Review: Angola Janga

Angola Janga

As Americans whether we admit to it or not, we tend to think and look at things in a monolithic way. This attitude has caused quite a stereotype of us around the world. We’re often seen as self-interested for good reason. One of those things that usually get wrapped in the American narrative is the issue of slavery. It was and still is a worldwide trade. One where many people lost their lives and one which has fractured the black race since its inception.

What is not normally talked about are the many countries which benefited from the slave trade and how it has affected how we interreact as humans on a daily basis. Here in America, we talk less about the runaway slaves, as Harriet Tubman’s and Frederick Douglass’s names are usually brought up but rarely are talked about the Seminole Nation in Florida which not only took in slaves from other tribes but black slaves as well. As is the case, the Seminoles were not the only one nation taking in runaway slaves. There were many all over the world, including Brazil. In Marcelo D’Salete’s brilliant Angola Janga, he tells the story of one of Angola’s greatest runaway slave dominions. One that thrived despite constant threats.

We’re taken to the deathbed of a dying slave owner, who has promised our protagonist, Soares, his freedom but once he realizes that the overseer will deny her wish, he takes matters into his own hands. This is where he hears about Angola Janga, as he and another slave, Osenga, travail the dense forest, dodging slave catchers and whatever hazards the forest poses on anyone who travels there. Eventually, war breaks out between the Portuguese, the Dutch, kingdoms like Angola Janga and other kingdoms of the same ilk, which would be known to history as the Palmares War. It was a conflict that would go on for almost 100 years. As the colonial powers feared slave revolt, the villages that comprised Angola Janga had infighting over whether or not negotiations with the different governments would serve their interests. By book’s end, one of our protagonists ultimately betrays his fellow runaways, a scar that D’Salete brilliantly explores in a scene in present-day Brazil.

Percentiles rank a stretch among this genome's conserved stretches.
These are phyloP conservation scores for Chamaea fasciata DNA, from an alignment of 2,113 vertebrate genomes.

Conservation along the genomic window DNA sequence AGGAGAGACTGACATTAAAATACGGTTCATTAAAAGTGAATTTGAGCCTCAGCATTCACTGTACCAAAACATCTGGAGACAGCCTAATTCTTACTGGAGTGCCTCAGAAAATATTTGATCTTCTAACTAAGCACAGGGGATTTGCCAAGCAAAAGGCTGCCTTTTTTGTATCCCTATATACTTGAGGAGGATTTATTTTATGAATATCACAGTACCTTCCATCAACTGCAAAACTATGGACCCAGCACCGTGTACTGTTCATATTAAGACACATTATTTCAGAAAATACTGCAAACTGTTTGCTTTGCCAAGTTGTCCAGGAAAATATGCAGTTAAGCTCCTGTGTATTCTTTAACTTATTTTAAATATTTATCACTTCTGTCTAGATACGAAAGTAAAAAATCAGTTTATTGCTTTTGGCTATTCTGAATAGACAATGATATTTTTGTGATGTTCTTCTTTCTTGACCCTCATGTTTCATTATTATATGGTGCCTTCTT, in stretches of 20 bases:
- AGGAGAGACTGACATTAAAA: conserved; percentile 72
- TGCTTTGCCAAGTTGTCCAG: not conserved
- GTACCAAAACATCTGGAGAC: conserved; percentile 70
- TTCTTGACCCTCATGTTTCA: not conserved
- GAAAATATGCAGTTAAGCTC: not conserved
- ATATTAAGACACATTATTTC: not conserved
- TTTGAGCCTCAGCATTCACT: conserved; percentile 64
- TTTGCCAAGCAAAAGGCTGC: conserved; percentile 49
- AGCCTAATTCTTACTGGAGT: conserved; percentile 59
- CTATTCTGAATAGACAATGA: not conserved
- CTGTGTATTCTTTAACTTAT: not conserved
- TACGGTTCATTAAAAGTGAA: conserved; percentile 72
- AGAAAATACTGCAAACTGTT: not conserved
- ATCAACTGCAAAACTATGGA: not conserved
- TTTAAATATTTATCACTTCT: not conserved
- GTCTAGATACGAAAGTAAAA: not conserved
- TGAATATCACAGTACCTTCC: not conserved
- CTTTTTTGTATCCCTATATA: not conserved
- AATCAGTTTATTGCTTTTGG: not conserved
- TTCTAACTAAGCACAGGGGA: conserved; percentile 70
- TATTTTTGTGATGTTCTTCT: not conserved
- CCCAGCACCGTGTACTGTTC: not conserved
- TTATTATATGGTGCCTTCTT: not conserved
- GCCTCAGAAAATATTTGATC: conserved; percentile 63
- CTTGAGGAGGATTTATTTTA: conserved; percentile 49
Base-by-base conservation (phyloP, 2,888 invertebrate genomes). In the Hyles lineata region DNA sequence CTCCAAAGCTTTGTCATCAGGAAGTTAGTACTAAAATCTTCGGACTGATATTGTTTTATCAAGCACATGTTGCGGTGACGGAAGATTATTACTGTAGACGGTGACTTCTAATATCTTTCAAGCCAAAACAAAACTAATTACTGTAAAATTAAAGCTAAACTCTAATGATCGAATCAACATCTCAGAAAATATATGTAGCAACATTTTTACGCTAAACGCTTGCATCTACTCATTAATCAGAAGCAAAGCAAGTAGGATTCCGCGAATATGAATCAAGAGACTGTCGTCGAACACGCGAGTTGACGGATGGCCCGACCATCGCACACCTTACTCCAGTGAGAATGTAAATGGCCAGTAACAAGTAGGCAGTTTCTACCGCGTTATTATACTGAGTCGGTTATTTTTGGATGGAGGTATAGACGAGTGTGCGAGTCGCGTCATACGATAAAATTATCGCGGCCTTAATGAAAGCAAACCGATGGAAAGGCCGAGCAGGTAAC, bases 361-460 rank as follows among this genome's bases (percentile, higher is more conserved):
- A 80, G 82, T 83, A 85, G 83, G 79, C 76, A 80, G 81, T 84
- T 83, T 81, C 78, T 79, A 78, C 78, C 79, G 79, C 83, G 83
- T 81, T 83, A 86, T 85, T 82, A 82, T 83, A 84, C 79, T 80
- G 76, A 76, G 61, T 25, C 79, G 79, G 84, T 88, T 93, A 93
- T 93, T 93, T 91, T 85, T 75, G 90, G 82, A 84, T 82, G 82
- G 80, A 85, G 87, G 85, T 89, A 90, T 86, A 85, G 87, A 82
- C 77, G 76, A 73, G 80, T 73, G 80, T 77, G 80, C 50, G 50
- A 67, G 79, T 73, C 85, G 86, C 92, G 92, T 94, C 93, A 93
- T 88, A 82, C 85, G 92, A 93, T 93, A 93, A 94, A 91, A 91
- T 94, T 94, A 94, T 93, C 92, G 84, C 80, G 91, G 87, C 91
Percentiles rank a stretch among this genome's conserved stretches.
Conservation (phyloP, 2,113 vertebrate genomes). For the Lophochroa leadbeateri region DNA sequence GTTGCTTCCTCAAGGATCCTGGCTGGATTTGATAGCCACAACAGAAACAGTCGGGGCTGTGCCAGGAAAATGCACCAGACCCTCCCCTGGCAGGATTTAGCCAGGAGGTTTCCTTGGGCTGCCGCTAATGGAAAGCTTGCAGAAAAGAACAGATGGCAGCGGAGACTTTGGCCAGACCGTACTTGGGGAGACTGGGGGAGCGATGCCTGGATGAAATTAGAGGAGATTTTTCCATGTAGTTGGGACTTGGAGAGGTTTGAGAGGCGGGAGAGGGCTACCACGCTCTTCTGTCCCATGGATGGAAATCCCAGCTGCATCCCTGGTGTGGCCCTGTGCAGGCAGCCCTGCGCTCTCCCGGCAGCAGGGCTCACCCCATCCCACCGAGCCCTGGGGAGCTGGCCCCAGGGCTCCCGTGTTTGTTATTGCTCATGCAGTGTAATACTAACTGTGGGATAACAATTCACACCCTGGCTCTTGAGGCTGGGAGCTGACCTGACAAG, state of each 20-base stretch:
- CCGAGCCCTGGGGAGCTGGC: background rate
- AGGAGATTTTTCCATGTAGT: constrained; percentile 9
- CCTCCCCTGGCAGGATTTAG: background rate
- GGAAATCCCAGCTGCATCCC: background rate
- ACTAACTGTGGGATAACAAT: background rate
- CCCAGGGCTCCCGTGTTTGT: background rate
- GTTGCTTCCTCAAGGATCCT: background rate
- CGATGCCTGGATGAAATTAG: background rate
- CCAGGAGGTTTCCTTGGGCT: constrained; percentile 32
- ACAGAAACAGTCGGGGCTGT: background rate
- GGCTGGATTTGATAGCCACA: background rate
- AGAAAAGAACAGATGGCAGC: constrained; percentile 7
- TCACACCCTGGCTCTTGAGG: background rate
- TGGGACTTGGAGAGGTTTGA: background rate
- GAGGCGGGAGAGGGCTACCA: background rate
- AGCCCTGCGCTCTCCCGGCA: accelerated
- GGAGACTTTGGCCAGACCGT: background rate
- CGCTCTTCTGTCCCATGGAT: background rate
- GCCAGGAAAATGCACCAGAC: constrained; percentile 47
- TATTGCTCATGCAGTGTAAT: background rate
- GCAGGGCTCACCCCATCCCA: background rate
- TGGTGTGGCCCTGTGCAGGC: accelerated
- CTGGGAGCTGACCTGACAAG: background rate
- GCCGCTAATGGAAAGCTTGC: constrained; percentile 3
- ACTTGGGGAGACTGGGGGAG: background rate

Overall, a powerful and well-researched graphic novel that does what most books about bondage rarely do, humanize all the players involved. The story as told by D’Salete is brilliant, scrupulous, and ultimately, heart-wrenching. The art by D’Salete, is awe-inspiring. Altogether, a book that not only stays with you but will open your eyes to other parts of the world.

Story: Marcelo D’Salete Art: Marcelo D’Salete
Story:10 Art:10 Overall:10 Recommendation: Buy